It’s easy if you try
No hell below us
Above us only sky
Imagine all the people
Living for today…

Imagine there’s no countries
It isn’t hard to do
Nothing to kill or die for
And no religion too
Imagine all the people
Living life in peace…

You may say I’m a dreamer
But I’m not the only one
I hope someday you’ll join us
And the world will be as one

Imagine no posessions
I wonder if you can
No need for greed or hunger
A brotherhood of man
Imagine all the people
Sharing all the world…

You may say I’m a dreamer
But I’m not the only one
I hope someday you’ll join us
And the world will live as one

John Lennon (1940-1980)
Lennon was killed 33 years ago tonight.


Because I Cannot Imagine Being Able to Do This

. . . it just fascinates me.

From the September 1980 Playboy interview published in January 1981:

PLAYBOY: Then let’s talk about the work you did together. Generally speaking, what did each of you contribute to the Lennon-McCartney songwriting team?

LENNON: Well, you could say that he provided a lightness, an optimism, while I would always go for the sadness, the discords, a certain bluesy edge. There was a period when I thought I didn’t write melodies, that Paul wrote those and I just wrote straight, shouting rock ‘n’ roll. But, of course, when I think of some of my own songs — “In My Life” — or some of the early stuff — “This Boy” — I was writing melody with the best of them. Paul had a lot of training, could play a lot of instruments. He’d say, “Well, why don’t you change that there? You’ve done that note 50 times in the song.” You know, I’ll grab a note and ram it home. Then again, I’d be the one to figure out where to go with a song — a story that Paul would start. In a lot of the songs, my stuff is the “middle eight,” the bridge.

PLAYBOY: For example?

LENNON: Take “Michelle.” Paul and I were staying somewhere, and he walked in and hummed the first few bars, with the words, you know [sings verse of "Michelle"], and he says, “Where do I go from here?” I’d been listening to blues singer Nina Simone, who did something like “I love you!” in one of her songs and that made me think of the middle eight for “Michelle” [sings]: “I love you, I love you, I l-o-ove you . . . .”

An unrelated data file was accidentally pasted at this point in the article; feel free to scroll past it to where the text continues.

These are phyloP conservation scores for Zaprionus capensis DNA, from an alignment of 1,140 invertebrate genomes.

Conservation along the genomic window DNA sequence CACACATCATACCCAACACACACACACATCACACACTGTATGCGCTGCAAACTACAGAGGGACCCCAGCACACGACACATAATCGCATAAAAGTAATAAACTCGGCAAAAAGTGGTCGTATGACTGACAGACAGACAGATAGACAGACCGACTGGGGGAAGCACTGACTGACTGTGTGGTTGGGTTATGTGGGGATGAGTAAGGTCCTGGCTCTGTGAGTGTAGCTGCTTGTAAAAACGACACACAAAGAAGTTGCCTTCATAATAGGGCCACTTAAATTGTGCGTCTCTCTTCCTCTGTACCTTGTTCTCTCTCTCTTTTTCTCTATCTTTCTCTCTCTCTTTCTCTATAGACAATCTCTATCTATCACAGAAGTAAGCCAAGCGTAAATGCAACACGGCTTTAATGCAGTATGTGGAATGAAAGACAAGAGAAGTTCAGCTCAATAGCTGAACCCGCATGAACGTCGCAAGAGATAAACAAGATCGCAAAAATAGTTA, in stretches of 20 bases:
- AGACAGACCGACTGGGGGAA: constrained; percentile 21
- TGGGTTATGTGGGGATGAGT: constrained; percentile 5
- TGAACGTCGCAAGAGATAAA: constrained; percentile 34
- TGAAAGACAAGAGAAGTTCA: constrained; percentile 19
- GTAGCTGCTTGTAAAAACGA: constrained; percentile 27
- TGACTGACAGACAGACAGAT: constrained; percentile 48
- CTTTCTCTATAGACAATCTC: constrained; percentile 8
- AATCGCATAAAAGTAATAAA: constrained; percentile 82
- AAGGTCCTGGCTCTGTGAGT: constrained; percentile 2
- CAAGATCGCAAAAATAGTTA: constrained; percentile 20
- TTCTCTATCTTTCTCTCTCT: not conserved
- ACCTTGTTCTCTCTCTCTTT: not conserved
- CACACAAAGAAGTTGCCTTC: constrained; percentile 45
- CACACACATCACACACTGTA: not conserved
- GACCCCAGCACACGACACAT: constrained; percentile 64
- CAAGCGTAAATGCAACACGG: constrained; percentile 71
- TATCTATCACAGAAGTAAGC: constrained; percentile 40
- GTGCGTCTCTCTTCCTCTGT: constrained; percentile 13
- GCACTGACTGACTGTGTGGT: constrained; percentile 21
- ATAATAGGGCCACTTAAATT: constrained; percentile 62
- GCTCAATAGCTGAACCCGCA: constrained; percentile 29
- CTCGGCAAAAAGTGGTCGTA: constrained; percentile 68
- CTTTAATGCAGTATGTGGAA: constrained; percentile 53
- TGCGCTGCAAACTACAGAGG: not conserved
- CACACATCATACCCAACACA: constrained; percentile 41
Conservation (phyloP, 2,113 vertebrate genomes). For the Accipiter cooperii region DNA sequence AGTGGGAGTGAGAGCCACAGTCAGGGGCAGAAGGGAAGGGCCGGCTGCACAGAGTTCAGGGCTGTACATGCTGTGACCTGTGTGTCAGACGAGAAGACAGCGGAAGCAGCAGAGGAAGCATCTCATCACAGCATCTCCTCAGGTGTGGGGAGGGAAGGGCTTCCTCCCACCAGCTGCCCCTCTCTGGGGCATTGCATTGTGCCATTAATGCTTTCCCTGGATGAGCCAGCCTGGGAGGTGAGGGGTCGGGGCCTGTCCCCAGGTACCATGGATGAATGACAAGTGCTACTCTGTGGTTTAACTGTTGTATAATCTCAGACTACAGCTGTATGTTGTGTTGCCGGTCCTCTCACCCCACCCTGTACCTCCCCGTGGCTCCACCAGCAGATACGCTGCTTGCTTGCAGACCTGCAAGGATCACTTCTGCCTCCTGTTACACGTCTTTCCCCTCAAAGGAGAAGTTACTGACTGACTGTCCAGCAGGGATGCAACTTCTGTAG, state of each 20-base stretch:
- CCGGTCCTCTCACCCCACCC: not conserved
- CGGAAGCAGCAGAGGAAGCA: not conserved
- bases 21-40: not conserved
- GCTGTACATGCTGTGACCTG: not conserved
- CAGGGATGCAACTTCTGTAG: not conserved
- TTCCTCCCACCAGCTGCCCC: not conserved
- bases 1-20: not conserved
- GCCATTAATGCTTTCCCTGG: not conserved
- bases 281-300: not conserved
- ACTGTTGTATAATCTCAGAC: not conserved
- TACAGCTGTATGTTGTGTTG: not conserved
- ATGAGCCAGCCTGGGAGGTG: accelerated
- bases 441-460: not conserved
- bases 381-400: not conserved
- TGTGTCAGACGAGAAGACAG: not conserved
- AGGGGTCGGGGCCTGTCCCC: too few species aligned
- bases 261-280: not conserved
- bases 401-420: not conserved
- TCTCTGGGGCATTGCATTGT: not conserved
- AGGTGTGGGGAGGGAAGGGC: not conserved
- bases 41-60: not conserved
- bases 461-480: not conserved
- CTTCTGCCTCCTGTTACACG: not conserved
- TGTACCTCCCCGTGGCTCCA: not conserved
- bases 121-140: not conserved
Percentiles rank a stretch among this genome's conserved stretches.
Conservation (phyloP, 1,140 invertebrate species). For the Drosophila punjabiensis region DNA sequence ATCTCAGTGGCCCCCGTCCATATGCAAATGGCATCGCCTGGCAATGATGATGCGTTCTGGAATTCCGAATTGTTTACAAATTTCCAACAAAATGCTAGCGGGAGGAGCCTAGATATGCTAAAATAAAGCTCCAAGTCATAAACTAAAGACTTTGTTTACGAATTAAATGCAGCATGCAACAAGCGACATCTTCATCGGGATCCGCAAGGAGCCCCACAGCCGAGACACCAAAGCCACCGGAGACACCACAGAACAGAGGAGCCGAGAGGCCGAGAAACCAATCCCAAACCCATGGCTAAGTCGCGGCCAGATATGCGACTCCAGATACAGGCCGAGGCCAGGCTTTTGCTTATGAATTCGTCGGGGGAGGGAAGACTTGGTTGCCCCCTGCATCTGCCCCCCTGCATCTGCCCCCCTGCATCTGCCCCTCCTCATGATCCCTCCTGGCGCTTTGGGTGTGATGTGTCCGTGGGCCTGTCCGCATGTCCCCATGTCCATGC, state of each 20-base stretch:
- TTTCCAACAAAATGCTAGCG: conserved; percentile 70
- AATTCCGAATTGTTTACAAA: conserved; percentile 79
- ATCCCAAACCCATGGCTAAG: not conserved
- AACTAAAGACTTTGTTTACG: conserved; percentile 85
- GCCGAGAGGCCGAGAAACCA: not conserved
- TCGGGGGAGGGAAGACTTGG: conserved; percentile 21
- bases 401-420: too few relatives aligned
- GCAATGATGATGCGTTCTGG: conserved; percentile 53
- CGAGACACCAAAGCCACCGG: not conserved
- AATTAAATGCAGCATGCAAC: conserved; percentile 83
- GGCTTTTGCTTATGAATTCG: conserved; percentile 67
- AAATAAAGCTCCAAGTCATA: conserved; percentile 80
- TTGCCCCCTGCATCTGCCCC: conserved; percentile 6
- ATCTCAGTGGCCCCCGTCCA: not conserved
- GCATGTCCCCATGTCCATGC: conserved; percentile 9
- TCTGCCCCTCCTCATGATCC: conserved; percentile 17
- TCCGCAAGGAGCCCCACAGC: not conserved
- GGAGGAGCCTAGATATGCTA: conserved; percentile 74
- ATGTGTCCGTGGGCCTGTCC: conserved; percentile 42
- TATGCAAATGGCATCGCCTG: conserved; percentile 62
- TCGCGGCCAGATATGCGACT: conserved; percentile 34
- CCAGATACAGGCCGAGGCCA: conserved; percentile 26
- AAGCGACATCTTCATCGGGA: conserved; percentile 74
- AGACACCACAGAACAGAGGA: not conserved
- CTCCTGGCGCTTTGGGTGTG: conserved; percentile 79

PLAYBOY: What’s an example of a lyric you and Paul worked on together?

LENNON: In “We Can Work It Out,” Paul did the first half, I did the middle eight. But you’ve got Paul writing, “We can work it out/We can work it out” — real optimistic, y’ know, and me, impatient: “Life is very short and there’s no time/For fussing and fighting, my friend….”

PLAYBOY: Paul tells the story and John philosophizes.


Best Lines of This or Any Day

As soon as you’re born they make you feel small
By giving you no time instead of it all
Till the pain is so big you feel nothing at all
A working class hero is something to be
A working class hero is something to be

They hurt you at home and they hit you at school
They hate you if you’re clever and they despise a fool
Till you’re so fucking crazy you can’t follow their rules
A working class hero is something to be
A working class hero is something to be

When they’ve tortured and scared you for twenty odd years
Then they expect you to pick a career
When you can’t really function you’re so full of fear
A working class hero is something to be
A working class hero is something to be

Keep you doped with religion and sex and TV
And you think you’re so clever and classless and free
But you’re still fucking peasants as far as I can see
A working class hero is something to be
A working class hero is something to be

There’s room at the top they are telling you still
But first you must learn how to smile as you kill
If you want to be like the folks on the hill
A working class hero is something to be
A working class hero is something to be

If you want to be a hero, well, just follow me
If you want to be a hero, well, just follow me

John Lennon (1940-1980)